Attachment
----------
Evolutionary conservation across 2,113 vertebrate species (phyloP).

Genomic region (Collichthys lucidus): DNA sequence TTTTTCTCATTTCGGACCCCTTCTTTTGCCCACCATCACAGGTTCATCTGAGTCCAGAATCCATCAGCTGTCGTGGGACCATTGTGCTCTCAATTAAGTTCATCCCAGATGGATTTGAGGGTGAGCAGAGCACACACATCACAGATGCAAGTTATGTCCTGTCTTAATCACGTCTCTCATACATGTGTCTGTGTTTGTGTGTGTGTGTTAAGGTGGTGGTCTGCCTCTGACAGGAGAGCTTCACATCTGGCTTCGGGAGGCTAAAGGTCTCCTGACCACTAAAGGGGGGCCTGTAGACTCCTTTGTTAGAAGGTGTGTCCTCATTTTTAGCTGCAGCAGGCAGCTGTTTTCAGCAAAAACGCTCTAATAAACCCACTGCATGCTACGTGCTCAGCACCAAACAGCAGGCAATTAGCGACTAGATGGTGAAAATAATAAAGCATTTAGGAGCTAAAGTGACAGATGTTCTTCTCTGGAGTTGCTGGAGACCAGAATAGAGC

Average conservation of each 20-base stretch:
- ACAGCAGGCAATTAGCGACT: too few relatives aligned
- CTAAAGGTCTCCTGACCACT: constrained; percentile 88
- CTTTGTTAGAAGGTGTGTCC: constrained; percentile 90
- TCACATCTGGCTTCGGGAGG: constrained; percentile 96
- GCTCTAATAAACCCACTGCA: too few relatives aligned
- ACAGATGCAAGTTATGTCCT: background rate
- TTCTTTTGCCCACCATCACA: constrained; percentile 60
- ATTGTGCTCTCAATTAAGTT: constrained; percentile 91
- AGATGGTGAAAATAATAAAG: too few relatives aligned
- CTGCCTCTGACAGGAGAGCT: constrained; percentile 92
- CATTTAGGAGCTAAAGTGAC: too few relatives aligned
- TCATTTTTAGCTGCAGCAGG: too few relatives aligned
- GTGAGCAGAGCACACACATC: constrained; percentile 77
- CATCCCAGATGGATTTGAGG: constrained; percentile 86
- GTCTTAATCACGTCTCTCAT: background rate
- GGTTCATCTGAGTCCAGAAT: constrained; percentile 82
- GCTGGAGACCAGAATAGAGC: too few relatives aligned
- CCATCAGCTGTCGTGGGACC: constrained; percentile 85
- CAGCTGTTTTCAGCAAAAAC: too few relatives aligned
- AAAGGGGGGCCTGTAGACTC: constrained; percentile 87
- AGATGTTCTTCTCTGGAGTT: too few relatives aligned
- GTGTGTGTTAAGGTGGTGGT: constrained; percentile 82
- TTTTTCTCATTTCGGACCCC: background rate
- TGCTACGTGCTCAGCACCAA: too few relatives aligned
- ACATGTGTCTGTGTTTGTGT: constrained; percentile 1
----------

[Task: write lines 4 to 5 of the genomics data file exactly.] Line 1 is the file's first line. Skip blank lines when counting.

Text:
- ACAGCAGGCAATTAGCGACT: too few relatives aligned
- CTAAAGGTCTCCTGACCACT: constrained; percentile 88